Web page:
Where the experts holiday: Vic Quayle, travel author

By | Category: Travel tips & opinions

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Vic Quayle – author of Waltzing Matilda Around Australia: Adventure before Dementia – shares his travel highs and lows with Just About About Travel readers

What do you like to do on holiday?
I love desert landscapes, so a priority is somewhere that is arid and remote. I have been fortunate to travel extensively in Patagonia/Atacama in South America, Namibia in southern Africa and more recently I had an extended trip into the Australian Outback. The South America trip was the subject of one book, A High in the Andes, while the Australian trip is covered in detail in another book, Waltzing Matilda Around Australia published in September 2015.

Where did you last go?
Australia was the last major trip and my wife and I spent 10 months travelling around in a 4×6 motorhome, Matilda, which we bought in Sydney. We did three trips out from Sydney and covered 20,000 miles all together, including the Big Lap (going right around the continent). My favourite area was the remote Outback and we drove both the Birdsville and Oodnadatta Desert Tracks and part of the Gibb River Road, all favourites with 4×4 enthusiasts. We avoided the main cities and preferred to spend time in the small rural communities where we were made very welcome, met some amazing characters, and had some great experiences.

Do you know where you’re going this year?
Other than a short trip to France for some R&R we are going back to Australia in 2016 for (hopefully) three months. I hope to hire a 4×4 motorhome for a couple of months and head out into the remote north west of New South Wales – Cameron Corner, Innamincka – and then north through rural Queensland to who knows where, before heading back to Sydney?

Of all the places you’ve been to, what was your favourite and why?
The Bungle Bungles National Park, now more properly known by its Aboriginal name, Purnululu National Park, in the very north east of Western Australia close to the border with the Northern Territories which is now more properly know by their Aboriginal name, Purnululu National Park. These beehive shaped rock domes only became known to the outside world about 30 years ago when a film crew overflew the area and spotted their photogenic potential.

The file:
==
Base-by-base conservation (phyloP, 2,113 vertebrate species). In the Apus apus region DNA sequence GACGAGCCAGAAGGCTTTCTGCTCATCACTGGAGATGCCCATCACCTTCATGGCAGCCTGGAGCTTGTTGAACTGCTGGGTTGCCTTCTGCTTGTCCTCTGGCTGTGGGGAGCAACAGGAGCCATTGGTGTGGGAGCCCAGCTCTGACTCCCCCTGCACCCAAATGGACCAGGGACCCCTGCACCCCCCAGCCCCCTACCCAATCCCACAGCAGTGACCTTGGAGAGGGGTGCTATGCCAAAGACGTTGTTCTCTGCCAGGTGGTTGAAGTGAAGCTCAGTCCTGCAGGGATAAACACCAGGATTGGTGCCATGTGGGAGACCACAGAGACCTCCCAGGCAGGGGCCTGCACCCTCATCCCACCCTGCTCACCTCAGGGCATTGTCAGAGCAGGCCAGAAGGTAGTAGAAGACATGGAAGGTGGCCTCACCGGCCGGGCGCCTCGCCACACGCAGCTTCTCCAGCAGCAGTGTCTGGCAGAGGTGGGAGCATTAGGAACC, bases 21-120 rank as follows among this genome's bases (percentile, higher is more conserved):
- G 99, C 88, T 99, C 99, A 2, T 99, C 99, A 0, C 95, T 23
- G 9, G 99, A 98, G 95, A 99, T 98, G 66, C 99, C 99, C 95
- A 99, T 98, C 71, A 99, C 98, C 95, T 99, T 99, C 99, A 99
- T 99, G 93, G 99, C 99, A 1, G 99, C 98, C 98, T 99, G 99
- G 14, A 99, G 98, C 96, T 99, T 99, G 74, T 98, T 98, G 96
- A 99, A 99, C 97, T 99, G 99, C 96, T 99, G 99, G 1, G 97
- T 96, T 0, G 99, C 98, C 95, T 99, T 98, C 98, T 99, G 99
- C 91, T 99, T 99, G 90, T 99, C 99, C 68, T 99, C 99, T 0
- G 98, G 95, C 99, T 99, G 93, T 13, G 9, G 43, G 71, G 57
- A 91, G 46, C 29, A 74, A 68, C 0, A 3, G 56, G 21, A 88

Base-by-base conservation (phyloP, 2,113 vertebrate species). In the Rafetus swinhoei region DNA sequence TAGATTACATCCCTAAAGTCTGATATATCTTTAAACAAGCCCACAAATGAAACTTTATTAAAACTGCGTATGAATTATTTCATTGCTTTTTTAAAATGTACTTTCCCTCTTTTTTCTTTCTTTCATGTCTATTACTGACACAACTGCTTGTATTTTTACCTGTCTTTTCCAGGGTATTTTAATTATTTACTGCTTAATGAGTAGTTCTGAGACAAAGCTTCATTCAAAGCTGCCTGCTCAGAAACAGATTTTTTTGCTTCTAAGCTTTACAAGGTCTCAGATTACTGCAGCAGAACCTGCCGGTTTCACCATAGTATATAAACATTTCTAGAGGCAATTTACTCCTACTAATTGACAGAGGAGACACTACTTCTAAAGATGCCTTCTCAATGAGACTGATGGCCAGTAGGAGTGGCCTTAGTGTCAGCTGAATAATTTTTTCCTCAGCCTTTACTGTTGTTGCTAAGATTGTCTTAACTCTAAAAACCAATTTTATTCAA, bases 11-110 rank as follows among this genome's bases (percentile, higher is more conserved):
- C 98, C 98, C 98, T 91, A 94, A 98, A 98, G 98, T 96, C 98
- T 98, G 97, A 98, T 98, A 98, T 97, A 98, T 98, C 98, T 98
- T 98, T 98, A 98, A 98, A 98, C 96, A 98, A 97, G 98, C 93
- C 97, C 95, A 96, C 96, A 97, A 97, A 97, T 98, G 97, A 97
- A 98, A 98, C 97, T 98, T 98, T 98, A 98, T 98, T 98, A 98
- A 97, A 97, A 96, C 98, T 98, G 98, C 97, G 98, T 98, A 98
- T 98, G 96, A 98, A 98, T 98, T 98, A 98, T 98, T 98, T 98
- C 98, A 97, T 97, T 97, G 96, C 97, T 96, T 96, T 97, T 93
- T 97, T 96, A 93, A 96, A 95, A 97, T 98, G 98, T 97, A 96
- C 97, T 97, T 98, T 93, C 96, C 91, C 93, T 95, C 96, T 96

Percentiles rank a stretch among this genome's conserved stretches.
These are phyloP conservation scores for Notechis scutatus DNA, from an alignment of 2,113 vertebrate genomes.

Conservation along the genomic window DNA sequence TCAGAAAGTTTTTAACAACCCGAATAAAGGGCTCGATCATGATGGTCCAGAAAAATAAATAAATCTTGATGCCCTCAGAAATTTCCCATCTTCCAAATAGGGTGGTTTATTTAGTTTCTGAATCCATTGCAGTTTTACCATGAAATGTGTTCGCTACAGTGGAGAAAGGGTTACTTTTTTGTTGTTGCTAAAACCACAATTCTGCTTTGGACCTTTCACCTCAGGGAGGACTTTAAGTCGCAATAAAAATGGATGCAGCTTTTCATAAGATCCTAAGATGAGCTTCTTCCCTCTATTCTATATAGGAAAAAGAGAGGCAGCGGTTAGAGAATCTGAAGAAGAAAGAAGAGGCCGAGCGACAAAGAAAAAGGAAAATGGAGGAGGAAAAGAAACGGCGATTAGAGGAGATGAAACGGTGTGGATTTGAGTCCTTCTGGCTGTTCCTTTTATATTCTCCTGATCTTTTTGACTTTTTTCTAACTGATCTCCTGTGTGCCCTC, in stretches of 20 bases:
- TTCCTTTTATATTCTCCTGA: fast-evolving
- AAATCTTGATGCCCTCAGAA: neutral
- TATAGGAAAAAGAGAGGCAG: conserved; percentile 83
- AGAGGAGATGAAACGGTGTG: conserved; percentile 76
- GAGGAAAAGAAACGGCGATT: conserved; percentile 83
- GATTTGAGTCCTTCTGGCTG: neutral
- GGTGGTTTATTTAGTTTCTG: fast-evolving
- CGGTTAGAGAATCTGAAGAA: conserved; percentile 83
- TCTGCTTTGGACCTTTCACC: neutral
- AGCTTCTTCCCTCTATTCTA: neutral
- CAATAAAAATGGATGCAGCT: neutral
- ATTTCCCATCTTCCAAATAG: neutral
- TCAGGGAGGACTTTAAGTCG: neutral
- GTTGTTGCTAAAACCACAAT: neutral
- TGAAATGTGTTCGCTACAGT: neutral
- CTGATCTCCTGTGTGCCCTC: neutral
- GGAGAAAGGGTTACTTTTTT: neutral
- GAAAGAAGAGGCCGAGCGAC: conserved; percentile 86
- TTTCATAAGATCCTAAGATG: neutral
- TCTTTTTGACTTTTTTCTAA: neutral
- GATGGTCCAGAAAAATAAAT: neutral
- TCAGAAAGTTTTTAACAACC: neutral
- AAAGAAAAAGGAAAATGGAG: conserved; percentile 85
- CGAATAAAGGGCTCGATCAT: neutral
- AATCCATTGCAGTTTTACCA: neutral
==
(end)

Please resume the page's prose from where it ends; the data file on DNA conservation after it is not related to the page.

The area consists of hundreds of low rock domes formed from strata of red and dark grey rock worn away over aeons. One can walk amongst them, visit still rock pools and venture down deep clefts in the rock, and although the area is becoming very popular with tourists, one can escape the crowds and be thrilled by nature.

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Which destination do you wish to travel to, but haven’t yet been?
Morocco. More desert landscapes, a lot of them easily accessible by 4×4, or even a rugged motorhome, with great driving experiences between small villages and among mountain ranges.

In your own country, what would you recommend tourists see that isn’t in the travel guides?
Although I live in England I am actually Manx – I was born in the Isle of Man (not in the UK) which is home to the famous TT motorcycle races over a 37 mile closed public road course. Racing takes place over a week with the previous week given over to practising. The racing is amazing and the scenery of the island is spectacular with views to England, Scotland, Wales and Ireland from the top of Snaefell the highest point on the island, accessible by an electric railway. The island has many quirky attractions – a Fairy Bridge, another electric railway, a Victorian steam railway that still runs every day and is regularly used by commuters, and horse drawn trams.

How do you plan your holiday? (Guidebooks/website/agent/recommendations etc)
I start with the usual guide books – Lonely Planet, Bradt etc – then order some maps from Stanfords Map Shop in London after which I use the internet to find local information on blogs, small town visitor sites, and websites set up by local experts. I haven’t used a travel agent in many years and make most of the bookings online.

guidebooks

How often do you go away?
The big trips like South America and Australia have to be spread out, so it’s every four or five years, but usually we can do some short trips by motorhome or car more often.

Who do you travel with?
My wife, Pam. Whilst I do most of the planning for our trips and do most of the driving Pam ensures I don’t try anything too ambitious and writes our diaries and takes some of the photographs.

Where do you see tourism in your country, in 10 years?
Having published my book Waltzing Matilda Around Australia and now writing a second book which will focus on how to undertake a trip such as we did, I firmly believe that Australian tourism is ripe to explode in the coming years, especially with the more adventurous traveller. With so much political trouble in the Middle East, Eastern Europe and elsewhere Australia offers a ‘safe’ environment in which to indulge whatever holiday you want, whether its laying on a beach or bush walking into remote areas. 

Thanks Vic!

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Vic’s latest book Waltzing Matilda Around Australia: Adventure before Dementia (Filament Publishing) is out now. Vic is also the author of A High in the Andes, which tells of how he and his wife Pam, tackled the Inca Trail Rally in South America ‐ 25,000 km in 55 days in six countries ‐ in a modified Toyota Colorado, and came home with a gold medal!

 

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